One other critically important aspect of these creatures was hinted at in the first movie but made clear in ALIENS: they can survive long periods in vacuum. The alien queen makes it on board the orbiting Sulaco by clinging to the outside of the drop ship as it rose up out of the atmosphere and traveled through the hard vacuum of space. This ability is more strong evidence that these creatures are not only artificial but also that they were specifically designed to survive in and around space vehicles.*
As mentioned above, ALIEN³ shows us that the form the alien takes is a function of its host. There are also several scenes in ALIEN³ where some would argue you actually see the alien feeding on its victims instead of merely killing them, but I think that's inconclusive. The mystery of how they manage to grow so fast remains.
We also learn that not just the queen can survive in space since the beginning of ALIEN³ makes it clear she brought a few facehuggers with her. Presumably they dropped out of some protective pocket or orifice during the battle with Ripley and scurried away to hide, unnoticed. But the one that gets to Ripley while she's in hypersleep "decides" (if that's the right term here) to implant her with a queen rather than a standard warrior. It becomes obvious that a queen has a longer gestation period since Ripley is up and about for quite a while (unlike her shipmate Kane) before she begins feeling the effects and long before the queen bursts free. The fact that Ripley feels like something is wrong is interesting evidence (in light of the events of ALIEN: Resurrection) that the queen embryo was being a very active parasite, altering its host as it grew.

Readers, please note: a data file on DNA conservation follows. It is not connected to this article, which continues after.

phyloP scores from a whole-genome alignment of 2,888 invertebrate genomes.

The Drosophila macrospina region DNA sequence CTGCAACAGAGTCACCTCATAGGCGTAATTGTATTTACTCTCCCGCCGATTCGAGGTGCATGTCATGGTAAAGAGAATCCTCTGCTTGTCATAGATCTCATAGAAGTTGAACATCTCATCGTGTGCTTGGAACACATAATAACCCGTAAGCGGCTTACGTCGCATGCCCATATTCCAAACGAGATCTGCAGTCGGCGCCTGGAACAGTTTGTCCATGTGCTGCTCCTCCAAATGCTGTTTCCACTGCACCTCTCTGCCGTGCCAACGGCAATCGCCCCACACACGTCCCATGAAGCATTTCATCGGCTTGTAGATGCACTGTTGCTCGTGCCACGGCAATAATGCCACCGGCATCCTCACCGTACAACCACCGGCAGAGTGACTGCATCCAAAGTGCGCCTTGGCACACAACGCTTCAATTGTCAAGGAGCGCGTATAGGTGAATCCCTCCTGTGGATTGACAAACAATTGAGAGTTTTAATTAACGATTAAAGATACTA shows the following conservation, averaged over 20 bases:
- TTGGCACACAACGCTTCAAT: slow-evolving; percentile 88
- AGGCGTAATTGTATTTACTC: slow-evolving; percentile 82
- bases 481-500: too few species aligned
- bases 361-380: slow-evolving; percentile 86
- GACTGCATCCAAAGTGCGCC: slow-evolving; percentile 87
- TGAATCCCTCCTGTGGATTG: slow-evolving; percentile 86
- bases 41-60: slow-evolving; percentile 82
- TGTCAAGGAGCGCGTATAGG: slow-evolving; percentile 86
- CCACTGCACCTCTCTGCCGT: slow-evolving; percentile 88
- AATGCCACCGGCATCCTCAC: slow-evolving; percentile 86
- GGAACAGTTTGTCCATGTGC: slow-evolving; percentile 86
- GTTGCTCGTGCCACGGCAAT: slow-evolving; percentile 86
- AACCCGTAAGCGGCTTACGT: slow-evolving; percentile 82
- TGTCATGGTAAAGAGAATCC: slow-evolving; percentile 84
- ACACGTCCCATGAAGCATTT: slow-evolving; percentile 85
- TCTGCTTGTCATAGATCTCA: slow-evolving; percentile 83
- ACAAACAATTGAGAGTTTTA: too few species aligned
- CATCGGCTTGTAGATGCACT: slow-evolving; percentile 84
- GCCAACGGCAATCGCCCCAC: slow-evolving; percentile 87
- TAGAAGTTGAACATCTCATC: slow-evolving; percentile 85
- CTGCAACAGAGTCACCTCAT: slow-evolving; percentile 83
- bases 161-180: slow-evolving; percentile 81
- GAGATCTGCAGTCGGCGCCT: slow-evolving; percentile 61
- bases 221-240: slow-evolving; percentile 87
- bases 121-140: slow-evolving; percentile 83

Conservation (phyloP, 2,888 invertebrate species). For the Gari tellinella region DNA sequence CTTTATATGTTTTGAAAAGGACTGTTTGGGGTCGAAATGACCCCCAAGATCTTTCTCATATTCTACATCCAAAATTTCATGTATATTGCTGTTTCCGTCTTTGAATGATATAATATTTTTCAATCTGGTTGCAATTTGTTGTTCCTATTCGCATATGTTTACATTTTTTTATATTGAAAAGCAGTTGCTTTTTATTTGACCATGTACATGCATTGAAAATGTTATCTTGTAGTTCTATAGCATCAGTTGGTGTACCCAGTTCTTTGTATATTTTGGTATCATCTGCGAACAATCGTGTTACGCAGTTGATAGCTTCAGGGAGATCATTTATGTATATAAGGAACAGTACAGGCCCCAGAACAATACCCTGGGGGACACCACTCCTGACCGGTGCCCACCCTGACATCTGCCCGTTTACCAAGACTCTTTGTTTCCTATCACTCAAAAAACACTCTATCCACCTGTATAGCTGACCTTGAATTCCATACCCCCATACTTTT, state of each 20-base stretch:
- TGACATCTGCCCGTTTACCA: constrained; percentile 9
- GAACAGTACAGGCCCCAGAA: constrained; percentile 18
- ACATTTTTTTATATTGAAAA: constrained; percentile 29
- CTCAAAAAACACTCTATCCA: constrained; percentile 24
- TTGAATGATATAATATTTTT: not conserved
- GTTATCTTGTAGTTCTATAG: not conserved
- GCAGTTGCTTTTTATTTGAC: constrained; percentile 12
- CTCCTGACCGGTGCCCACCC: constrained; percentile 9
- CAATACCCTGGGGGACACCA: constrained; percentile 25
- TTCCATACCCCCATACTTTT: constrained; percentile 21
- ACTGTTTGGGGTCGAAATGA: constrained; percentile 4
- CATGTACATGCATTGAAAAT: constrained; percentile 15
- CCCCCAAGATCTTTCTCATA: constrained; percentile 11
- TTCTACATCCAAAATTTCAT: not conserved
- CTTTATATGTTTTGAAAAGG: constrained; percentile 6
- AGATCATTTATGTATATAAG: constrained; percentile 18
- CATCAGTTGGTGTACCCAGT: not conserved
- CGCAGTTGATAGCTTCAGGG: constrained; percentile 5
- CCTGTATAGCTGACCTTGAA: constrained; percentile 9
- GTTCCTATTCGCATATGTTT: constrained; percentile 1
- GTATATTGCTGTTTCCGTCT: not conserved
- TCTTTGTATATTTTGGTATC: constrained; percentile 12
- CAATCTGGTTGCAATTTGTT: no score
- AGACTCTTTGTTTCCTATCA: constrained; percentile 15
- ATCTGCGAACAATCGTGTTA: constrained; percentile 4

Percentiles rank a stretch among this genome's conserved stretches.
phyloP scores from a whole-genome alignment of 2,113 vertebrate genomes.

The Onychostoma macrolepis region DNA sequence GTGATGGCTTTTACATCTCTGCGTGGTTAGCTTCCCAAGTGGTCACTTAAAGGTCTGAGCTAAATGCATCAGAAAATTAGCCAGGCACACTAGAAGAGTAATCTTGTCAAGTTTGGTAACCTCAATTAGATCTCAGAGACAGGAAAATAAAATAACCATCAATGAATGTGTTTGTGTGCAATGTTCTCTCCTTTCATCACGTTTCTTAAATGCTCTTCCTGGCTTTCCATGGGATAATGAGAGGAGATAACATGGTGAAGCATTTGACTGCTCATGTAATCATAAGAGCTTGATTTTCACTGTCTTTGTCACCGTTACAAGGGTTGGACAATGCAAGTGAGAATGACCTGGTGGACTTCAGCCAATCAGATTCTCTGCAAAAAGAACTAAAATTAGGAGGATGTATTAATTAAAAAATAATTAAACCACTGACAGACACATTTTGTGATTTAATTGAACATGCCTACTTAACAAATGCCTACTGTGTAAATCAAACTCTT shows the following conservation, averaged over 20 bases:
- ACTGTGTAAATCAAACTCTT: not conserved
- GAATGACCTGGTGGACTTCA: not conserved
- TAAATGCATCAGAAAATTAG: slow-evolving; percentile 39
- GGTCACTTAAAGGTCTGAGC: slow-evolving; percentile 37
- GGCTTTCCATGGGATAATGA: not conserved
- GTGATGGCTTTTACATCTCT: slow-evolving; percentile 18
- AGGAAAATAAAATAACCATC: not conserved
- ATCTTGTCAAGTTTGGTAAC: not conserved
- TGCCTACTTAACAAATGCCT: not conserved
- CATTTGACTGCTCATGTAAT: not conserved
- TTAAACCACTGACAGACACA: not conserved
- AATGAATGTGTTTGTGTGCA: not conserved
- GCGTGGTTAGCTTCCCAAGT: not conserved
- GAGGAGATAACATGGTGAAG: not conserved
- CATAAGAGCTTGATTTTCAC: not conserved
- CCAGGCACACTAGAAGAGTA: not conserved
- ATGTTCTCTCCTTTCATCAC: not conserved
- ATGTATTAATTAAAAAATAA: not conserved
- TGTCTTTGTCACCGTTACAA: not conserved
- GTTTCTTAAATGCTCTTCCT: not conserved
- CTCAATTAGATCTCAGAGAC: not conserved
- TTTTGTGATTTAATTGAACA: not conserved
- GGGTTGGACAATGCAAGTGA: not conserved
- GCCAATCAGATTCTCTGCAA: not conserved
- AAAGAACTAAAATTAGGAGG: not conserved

Real parasites actually do things like that. There's a type of parasite that infects wasps, for example, and one side effect is that an infected wasp can only breed with another infected wasp. It's sterile with uninfected wasps. Thus the parasite is actually breeding the wasps to be better hosts. But remember that these (the aliens) are artificial creatures so anything they do is part of whatever plan their creators had in mind.
In ALIEN³ we also see the awareness the aliens have of each other. When the warrior alien confronts Ripley we assume she's doomed (as everyone else who found themselves in that situation would have been). The warrior gets right up close (smelling her?) and then leaves her untouched, because it could sense she had a queen growing inside her. Would it have reacted differently if she'd had a regular embryo inside? Maybe still not attacked her but at least cocooned her like it had with other victims?
In ALIEN: Resurrection, Ripley (who died in the previous film) is brought back as a clone. It becomes clear from the scientists' conversation that they weren't really interested in Ripley at all - just in getting the alien queen embryo she'd been carrying. This scenario both raises questions and offers some more clues.